Two Greek Shipping Firms Convicted of Dumping Oily Waste

Image Courtesy: Leiplaw

Greek shipping companies Oceanic Illsabe Limited and Oceanfleet Shipping Limited, and two of their employees, were convicted of violating the Act to Prevent Pollution from Ships (APPS), obstruction of justice, false statements, witness tampering and conspiracy, according to the US Department of Justice.

Convicted by a federal jury in Greenville, North Carolina, Oceanic Illsabe Limited is the owner of the M/V Ocean Hope, a large cargo vessel that was responsible for dumping tons of oily waste into the Pacific Ocean last year, while Oceanfleet Shipping Limited was the managing operator of the vessel.

Also convicted at trial were two senior engineering officers who worked aboard the vessel, Rustico Ignacio and Cassius Samson. The jury convicted on each of the nine counts in the indictment.

The US Department of Justice said that in June 2015 the vessel discharged around ten metric tons of sludge into the ocean. The vessel was also regularly pumping contaminated water directly overboard. None of these discharges were disclosed as required.

The evidence presented during the nine-day trial demonstrated that the companies were aware that the ship had not offloaded any oil sludge from the vessel since September 2014 and that the ship rarely used its oil-water separator.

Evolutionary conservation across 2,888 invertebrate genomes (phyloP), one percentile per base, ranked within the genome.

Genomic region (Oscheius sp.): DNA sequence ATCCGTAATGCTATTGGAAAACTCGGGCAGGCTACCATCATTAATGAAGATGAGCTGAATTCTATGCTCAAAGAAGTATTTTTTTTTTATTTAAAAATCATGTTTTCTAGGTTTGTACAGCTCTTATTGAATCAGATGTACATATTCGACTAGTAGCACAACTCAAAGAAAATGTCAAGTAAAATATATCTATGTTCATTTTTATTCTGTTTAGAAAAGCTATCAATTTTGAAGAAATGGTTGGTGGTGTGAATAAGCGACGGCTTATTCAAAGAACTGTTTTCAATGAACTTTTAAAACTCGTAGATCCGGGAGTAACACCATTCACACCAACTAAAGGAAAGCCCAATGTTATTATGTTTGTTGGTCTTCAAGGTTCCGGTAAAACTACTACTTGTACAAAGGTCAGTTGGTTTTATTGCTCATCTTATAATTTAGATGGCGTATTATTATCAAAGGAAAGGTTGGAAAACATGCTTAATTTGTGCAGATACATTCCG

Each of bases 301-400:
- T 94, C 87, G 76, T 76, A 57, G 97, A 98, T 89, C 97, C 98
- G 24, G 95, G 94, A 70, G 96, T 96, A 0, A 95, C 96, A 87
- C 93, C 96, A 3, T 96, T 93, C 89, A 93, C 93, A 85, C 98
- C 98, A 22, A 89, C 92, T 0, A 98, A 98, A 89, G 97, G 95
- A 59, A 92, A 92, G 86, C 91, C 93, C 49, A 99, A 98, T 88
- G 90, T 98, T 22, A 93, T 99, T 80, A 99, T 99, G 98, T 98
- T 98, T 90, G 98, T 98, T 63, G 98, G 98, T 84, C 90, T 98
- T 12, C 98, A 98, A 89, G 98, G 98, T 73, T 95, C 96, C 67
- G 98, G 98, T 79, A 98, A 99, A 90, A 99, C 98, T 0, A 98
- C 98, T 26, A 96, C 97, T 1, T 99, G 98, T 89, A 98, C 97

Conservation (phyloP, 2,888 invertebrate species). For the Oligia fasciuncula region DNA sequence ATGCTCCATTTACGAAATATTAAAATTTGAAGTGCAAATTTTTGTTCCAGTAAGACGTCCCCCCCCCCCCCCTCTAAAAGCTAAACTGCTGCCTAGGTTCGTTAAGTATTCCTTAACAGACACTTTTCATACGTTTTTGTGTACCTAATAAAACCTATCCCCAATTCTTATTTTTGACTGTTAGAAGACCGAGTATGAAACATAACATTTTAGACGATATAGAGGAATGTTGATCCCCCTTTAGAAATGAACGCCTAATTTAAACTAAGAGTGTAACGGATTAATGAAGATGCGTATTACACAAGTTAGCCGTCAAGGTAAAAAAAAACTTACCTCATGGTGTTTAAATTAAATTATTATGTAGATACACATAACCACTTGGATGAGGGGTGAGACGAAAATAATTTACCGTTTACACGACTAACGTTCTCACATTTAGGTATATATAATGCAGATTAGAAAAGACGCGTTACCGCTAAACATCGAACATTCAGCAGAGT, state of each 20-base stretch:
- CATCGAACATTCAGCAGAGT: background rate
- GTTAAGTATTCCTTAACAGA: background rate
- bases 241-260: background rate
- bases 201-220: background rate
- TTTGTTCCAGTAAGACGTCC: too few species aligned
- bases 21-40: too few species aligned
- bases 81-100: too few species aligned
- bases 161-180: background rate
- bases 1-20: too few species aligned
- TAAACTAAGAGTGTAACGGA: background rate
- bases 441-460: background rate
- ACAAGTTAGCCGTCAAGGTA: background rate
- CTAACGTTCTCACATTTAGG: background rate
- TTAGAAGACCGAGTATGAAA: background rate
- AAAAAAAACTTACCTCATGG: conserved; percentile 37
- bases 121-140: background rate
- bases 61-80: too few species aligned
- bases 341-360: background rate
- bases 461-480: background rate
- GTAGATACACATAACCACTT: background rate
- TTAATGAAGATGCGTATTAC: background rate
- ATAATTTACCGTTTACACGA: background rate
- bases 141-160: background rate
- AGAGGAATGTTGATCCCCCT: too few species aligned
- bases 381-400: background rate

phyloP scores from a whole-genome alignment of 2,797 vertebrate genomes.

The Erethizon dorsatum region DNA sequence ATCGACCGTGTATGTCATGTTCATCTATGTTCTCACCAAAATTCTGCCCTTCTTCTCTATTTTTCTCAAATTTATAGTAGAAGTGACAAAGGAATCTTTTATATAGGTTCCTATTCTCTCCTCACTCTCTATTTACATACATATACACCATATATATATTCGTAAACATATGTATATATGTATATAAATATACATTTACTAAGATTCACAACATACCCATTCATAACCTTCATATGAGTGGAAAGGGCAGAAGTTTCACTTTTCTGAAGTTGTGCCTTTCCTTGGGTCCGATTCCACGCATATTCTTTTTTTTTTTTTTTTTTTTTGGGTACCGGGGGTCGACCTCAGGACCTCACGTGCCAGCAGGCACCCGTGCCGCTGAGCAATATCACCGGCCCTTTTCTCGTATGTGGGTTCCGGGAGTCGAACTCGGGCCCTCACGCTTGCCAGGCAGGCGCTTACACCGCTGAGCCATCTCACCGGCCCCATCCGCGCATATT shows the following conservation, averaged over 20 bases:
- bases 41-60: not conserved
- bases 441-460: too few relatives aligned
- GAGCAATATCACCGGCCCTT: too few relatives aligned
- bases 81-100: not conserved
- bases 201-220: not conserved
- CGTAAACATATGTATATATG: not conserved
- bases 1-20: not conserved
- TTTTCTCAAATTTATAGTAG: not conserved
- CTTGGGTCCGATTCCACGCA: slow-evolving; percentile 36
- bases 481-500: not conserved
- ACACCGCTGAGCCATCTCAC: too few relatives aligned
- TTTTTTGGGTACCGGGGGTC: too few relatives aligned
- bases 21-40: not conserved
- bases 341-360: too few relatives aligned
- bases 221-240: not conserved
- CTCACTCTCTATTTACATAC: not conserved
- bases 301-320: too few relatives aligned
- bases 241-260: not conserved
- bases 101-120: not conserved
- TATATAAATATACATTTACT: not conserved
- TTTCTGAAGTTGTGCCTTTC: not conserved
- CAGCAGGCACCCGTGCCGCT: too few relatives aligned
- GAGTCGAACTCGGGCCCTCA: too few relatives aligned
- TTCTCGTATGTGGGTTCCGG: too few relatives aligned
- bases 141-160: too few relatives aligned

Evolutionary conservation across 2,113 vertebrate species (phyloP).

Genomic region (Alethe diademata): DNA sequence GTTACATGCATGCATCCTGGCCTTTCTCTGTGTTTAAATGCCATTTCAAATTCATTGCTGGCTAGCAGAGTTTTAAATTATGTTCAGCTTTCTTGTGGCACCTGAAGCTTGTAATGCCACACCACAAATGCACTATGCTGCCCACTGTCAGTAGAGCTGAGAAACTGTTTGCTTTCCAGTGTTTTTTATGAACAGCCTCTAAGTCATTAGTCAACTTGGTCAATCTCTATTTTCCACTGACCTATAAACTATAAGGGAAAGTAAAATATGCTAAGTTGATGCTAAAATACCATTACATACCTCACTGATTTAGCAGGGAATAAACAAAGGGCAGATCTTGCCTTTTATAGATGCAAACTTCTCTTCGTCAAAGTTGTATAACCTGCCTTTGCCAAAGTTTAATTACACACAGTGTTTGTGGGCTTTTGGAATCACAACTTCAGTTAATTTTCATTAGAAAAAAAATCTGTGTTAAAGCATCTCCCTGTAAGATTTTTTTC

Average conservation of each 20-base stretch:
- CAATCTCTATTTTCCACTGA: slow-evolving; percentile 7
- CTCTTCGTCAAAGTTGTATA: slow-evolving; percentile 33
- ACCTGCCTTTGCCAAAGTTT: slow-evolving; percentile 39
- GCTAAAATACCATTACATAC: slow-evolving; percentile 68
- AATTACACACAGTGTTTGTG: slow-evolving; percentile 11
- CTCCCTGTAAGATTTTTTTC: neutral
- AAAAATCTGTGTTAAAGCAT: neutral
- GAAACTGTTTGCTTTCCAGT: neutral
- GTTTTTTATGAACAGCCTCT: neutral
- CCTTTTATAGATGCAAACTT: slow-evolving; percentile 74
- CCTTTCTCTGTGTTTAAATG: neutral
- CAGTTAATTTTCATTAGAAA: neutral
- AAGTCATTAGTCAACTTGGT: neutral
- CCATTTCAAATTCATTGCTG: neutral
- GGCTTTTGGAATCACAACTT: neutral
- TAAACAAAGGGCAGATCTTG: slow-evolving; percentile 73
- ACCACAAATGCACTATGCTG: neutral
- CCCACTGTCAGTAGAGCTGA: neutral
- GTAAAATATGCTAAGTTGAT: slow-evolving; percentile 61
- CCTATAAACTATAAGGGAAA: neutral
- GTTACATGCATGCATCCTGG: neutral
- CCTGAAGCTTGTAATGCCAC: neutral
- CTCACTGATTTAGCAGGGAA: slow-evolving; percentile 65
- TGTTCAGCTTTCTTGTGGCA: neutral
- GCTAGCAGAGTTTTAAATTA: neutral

Instead, the vessel’s second engineer, Samson, ordered crewmembers to connect what is known in the industry as a “magic pipe” to bypass the vessel’s oil-water separator and pump oil sludge overboard. In addition, crewmembers were ordered to pump oily water from the vessel’s bilges directly into the ocean up to several times per week. The dumping occurred with the knowledge and approval of the ship’s chief engineer, Ignacio.

Finally, the engineers used a tank designated for oily wastes to store diesel fuel for sale on the black market.

Upon arriving at the Port of Wilmington, Oceanic, Oceanfleet, Ignacio and Samson attempted to hide these discharges by presenting a false and fictitious oil record book to US Coast Guard inspectors. When inspectors uncovered evidence of dumping, the defendants ordered lower-level crewmembers to lie to Coast Guard personnel. Samson also made several false statements to a Coast Guard inspector regarding the bypass of the oil-water separator.

At the conclusion of trial, defendants Oceanic and Oceanfleet were convicted of one count of conspiracy, one count of violating APPS, two counts of obstruction of justice, one count of false statements and four counts of witness tampering.

Ignacio was convicted of one count of conspiracy, one count of violating APPS, one count of obstruction of justice and two counts of witness tampering, while Samson was convicted of one count of conspiracy, one count of violating APPS, two counts of obstruction of justice, one count of false statements and three counts of witness tampering.

The companies could be fined up to USD 500,000 per count, in addition to other possible penalties.

Ignacio and Samson face a maximum penalty of 20 years in prison for the obstruction of justice charges.

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